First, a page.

Histologically, it shows a spindle cell and stellate proliferation, enclosed in a myxoid or collagen matrix. Some regions may show a storiform pattern and blood vessels and stromal mast cells are often observed. Mitotic figures are usually sparse, averaging < 1 per 10 HPF [11]. SAF shows multinucleate cells in 50% of cases but with minimal nuclear atypia. Immunohistochemistry typically shows positive reaction to CD 34 in every case, while Epithelial Membrane Antigen (EMA) and CD99 are positive in many cases. S100 protein, Glial Fibrillary Acid Protein (GFAP), actin, desmin and keratin are typically negative in the SAF [2,3].

Given its rare appearance, SAF is often mistaken for other myxoid soft tissue tumors. The differential diagnoses can be classified into benign or malignant tumors. In the benign myxoid group, periungual fibroma and acquired digital fibrokeratoma are among the most common differential diagnoses.They typically extend into the dermis and have more cellularity on microscopy [12,13]. Neurofibroma can also be part of the differential diagnosis although it shows an S100 Protein expression. In the malignant myxoid group, Dermato Fibrosarcoma Protuberans (DFSP), Low-Grade Fibromyxoid Sarcoma (LGFMS) and myxo fibrosarcoma are the main differential diagnoses [14]. DFSP predominately presents on the trunk, with an extremely low incidence localized to the hands and feet, and it is negative for EMA [2]. The LGFMS has a more aggressive behavior and disorganized cell growth pattern than SAF. It affects deeper structures and acral localization is uncommon [14].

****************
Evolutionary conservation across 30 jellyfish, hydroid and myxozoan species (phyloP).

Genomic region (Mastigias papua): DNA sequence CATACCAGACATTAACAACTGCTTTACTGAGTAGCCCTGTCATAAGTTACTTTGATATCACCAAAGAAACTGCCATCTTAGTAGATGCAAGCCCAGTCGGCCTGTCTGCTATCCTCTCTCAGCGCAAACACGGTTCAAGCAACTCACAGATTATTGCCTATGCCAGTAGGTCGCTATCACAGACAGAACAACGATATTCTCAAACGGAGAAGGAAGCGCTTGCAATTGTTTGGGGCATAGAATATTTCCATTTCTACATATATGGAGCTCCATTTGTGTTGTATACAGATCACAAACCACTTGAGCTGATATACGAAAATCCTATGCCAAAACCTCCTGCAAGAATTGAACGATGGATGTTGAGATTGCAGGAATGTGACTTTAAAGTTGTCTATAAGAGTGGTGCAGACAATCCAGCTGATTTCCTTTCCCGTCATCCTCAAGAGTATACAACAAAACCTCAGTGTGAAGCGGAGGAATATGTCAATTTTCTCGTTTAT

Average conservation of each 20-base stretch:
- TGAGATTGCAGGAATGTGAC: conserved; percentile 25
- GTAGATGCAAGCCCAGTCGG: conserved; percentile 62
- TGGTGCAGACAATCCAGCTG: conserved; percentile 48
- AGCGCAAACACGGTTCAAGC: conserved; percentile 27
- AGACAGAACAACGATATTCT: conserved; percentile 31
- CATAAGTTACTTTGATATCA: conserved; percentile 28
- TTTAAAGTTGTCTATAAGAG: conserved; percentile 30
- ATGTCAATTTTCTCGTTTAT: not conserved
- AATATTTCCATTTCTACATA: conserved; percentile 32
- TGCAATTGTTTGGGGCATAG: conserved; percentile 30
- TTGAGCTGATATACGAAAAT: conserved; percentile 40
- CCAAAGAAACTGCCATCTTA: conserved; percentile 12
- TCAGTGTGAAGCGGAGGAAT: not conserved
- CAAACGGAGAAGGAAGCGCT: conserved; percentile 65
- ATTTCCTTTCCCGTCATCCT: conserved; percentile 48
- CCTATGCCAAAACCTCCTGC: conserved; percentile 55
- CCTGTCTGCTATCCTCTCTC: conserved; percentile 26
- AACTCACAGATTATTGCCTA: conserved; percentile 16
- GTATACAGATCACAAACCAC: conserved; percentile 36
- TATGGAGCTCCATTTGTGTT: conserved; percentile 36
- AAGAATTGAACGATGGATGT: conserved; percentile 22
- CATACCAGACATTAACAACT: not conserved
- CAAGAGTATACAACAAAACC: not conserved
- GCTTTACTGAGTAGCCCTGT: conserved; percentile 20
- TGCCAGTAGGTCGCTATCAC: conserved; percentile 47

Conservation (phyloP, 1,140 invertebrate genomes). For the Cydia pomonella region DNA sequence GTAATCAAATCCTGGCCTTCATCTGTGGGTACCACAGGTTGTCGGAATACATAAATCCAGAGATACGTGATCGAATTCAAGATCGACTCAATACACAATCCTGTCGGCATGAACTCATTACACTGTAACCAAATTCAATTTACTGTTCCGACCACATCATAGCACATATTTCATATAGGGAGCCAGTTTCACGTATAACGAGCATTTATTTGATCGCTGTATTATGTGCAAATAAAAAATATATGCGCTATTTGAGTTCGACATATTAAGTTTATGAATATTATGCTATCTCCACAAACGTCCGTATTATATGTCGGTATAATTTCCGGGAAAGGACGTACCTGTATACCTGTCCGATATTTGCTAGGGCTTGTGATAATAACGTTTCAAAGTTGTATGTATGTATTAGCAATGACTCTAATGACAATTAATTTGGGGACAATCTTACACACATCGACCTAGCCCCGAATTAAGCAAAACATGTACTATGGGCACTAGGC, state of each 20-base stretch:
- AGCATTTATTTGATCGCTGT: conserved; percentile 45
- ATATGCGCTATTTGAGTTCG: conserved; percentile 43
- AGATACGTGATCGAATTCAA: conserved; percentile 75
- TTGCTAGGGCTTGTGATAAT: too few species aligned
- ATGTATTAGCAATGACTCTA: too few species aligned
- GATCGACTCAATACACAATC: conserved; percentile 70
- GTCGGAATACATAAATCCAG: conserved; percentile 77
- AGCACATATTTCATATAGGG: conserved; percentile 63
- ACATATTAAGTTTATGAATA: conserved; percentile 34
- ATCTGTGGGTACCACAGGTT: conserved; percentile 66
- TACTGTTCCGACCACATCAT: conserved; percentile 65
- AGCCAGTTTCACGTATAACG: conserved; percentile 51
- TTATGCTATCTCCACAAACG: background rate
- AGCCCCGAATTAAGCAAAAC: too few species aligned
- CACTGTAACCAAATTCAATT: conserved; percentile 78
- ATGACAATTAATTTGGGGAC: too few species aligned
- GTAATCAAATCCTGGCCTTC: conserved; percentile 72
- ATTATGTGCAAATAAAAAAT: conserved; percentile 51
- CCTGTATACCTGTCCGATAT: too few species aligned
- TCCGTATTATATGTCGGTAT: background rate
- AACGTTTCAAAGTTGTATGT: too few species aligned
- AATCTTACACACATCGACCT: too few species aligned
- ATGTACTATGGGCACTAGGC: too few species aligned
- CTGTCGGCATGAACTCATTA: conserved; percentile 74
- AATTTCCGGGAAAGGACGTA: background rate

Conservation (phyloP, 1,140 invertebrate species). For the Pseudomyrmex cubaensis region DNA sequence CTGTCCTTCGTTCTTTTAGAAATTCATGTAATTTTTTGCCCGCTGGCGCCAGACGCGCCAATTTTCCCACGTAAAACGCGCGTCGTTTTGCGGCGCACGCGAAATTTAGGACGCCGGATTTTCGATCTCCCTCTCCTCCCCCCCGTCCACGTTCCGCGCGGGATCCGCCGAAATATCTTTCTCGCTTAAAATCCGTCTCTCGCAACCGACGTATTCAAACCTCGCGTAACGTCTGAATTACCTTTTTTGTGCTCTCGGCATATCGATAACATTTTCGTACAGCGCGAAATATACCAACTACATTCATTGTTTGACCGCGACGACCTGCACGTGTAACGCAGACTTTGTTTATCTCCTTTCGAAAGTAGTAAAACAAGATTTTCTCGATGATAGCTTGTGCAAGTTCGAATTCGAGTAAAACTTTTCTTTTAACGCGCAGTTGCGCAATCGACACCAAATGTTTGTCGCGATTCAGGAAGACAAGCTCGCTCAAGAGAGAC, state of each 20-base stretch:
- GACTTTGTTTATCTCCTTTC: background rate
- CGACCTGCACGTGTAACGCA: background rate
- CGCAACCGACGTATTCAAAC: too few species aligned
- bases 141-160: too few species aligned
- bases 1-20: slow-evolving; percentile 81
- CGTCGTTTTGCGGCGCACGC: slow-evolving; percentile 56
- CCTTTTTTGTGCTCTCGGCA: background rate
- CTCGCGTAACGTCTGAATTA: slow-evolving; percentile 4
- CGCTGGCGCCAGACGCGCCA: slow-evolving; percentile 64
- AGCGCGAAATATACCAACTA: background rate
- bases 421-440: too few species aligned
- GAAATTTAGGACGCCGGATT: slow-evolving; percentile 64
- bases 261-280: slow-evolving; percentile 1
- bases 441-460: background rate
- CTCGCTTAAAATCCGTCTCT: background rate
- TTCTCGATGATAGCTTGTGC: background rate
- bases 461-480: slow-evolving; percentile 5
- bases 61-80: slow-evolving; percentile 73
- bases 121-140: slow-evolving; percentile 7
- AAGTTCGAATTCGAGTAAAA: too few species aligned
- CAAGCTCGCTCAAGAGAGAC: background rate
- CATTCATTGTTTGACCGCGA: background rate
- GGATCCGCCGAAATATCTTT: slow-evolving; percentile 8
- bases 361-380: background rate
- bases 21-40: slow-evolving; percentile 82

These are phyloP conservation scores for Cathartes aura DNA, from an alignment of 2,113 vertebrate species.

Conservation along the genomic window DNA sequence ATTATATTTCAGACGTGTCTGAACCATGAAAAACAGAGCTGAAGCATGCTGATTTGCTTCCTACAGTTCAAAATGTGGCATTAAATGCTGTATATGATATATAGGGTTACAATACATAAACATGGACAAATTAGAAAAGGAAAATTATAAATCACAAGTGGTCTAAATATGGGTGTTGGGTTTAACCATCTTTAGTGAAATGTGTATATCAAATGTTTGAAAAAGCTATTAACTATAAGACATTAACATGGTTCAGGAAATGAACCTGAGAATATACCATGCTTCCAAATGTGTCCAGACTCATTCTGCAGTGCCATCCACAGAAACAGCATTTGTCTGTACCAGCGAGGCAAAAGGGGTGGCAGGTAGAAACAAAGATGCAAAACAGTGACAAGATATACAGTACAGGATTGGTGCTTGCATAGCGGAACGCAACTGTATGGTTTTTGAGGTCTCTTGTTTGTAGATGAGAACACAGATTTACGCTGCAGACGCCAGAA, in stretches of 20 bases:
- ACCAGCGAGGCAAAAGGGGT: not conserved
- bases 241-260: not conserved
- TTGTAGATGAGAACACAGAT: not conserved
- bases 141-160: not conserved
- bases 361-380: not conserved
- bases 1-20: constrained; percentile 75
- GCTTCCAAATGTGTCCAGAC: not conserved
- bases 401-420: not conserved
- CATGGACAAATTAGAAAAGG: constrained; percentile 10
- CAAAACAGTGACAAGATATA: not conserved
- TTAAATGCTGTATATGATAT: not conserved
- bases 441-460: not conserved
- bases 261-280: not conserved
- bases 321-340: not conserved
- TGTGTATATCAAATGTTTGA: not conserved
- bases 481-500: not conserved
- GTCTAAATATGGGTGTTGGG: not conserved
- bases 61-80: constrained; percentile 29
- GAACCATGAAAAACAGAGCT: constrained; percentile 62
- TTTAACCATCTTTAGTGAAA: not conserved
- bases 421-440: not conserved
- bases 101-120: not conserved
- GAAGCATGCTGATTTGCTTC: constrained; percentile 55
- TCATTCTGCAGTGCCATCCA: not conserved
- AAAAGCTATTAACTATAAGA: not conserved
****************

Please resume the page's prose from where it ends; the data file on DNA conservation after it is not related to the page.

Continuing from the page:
In his series of 37 patients with SAF, Fetsch described two cases with significantly more focal atypia and a low mitotic rate, which suggested that these cases might become low-grade malignant neoplasms, although there was no evidence of an aggressive progression of these two tumors [3]. In order to reduce the risk of recurrence, which is low, a wide margin at the resection site is recommended [3]. In the study by Holloman, the recurrence rate was 24% with an average followup of 27 months. However, there were no recurrences in those cases with a free margin at the resection [2].